Following the destruction of Lakota burial grounds and sacred sites by Dakota Access pipeline workers, more than 500 water protectors gathered to pray. More than 8,000 people representing 180 tribes have converged at the Oceti Sakowin Camp at Standing Rock to protect their water and sacred sites.

Dallas Goldtooth

Following the destruction of Lakota burial grounds and sacred sites by Dakota Access pipeline workers, more than 500 water protectors gathered to pray. More than 8,000 people representing 180 tribes have converged at the Oceti Sakowin Camp at Standing Rock to protect their water and sacred sites.

Line Drawn: Tribal Colleges Stand With Standing Rock

TCUs provide fundamental knowledge and cultural prospective

In 2016, Native nations, the United States of America, and the world has been awakened to deeply held, fundamental values and world views that clash between tribal nations and that of mainstream America. The NoDAPL stance of the Standing Rock Tribe has brought traditionally held cultural beliefs that articulate our responsibilities, as human beings, for our environment. This responsibility supersedes potential damage to our environment for profit and in the Dakota Access Pipeline situation, the enrichment of very few who already have financial resources to extract all the resources that the earth has within.

The proposed site of the DAPL to be placed under the Missouri river lies approximately ten miles from our family cattle ranch on the Standing Rock Indian Reservation. As the NoDAPL resistance gained momentum, my husband, Ron, and I frequently visited the camps that were established. It was heartening to see so many visitors and water protectors representing more than 300 Native Nations throughout the U.S. and Canada as well as many other indigenous communities throughout the world. It was also very encouraging to see instructors from the tribal colleges and universities (TCUs) visiting.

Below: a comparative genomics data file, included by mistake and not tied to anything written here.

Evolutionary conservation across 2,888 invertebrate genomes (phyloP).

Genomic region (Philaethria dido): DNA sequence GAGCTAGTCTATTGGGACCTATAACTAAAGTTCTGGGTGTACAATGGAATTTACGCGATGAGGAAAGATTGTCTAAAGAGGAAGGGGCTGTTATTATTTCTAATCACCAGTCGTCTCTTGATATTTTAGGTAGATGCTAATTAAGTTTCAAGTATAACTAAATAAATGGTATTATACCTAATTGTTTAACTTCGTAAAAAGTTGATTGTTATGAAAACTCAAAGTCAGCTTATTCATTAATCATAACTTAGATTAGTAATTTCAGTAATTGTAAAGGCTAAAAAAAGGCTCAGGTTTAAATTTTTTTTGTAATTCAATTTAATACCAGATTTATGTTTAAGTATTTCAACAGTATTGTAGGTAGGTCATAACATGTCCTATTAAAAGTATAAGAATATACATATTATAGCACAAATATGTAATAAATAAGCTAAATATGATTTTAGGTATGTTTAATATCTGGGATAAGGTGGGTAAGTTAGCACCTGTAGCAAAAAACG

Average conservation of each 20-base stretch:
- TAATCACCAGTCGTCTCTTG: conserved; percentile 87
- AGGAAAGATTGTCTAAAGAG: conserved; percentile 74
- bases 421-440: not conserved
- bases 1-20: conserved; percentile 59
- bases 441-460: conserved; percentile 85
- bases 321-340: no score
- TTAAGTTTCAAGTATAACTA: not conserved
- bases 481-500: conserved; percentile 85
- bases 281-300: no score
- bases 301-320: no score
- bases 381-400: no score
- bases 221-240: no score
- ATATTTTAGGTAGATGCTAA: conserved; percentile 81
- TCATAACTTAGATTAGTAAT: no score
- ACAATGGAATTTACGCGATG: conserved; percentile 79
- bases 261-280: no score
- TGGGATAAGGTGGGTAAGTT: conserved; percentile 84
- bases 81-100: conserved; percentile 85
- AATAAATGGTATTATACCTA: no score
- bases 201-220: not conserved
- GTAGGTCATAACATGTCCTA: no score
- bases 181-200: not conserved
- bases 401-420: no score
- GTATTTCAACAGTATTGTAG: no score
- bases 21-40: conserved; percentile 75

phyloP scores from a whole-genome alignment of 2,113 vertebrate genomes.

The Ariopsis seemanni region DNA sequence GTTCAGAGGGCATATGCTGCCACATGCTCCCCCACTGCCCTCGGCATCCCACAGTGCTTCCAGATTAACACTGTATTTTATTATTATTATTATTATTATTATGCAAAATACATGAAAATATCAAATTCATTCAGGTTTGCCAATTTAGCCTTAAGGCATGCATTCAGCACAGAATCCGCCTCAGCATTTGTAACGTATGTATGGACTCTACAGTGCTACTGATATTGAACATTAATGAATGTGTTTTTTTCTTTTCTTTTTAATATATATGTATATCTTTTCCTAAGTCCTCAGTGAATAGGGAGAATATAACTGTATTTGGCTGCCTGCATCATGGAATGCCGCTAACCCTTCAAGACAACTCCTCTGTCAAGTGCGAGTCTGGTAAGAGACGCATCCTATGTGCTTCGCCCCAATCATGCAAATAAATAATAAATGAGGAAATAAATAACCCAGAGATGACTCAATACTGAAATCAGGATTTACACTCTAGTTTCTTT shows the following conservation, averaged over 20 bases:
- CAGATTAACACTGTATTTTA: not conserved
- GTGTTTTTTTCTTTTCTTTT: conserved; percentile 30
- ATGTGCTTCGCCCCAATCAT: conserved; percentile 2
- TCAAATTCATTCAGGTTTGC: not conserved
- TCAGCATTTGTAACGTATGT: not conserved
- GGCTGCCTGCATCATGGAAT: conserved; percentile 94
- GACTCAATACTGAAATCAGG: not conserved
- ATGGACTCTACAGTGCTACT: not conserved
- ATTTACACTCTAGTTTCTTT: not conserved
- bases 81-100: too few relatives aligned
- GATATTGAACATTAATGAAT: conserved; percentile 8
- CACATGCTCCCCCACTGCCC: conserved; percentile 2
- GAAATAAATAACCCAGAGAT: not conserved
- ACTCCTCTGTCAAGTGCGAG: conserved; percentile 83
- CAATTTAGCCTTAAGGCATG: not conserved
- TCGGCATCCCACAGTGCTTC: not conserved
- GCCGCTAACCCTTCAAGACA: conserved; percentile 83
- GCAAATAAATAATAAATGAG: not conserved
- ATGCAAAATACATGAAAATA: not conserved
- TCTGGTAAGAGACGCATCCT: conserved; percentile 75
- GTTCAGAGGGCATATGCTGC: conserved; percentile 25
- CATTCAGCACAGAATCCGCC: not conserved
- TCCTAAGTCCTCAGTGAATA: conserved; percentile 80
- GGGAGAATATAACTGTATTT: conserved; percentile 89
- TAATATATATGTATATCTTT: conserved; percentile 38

Tribal Colleges at Standing Rock

Courtesy American Indian College Fund

Deborah His Horse Is Thunder and her husband at Standing Rock.

Faculty members, staff, and students were able to experience camp life in a manner as close as we will ever get to that lived by our ancestors. These camps allowed us to reset and reinforce our paradigms about relatedness, relationships, and caretaking of others—those concepts embodied in the phrase, “Mitakuye Oyasin—We are all related.” This was not only evident in the daily camp life but also in the stories that came from around the world—Canada, Central and South America, Africa, and from the Sami people of Europe. These indigenous people brought prayers and support and they brought stories of their own trials and tribulations; stories of abuse and misuse of people and resources.

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Examining the role of the tribal colleges and universities reveals how important these higher education institutions are in providing the fundamental knowledge to educate others and advocate for our own cultural perspective. These tribal colleges play a critical role in the education of Native people and our allies as they provide places of knowledge and understanding of essential concepts such as sacredness, tribal sovereignty, self-governance, tribal cosmology, historical background resulting in the treaties, and the rights resulting from these documents.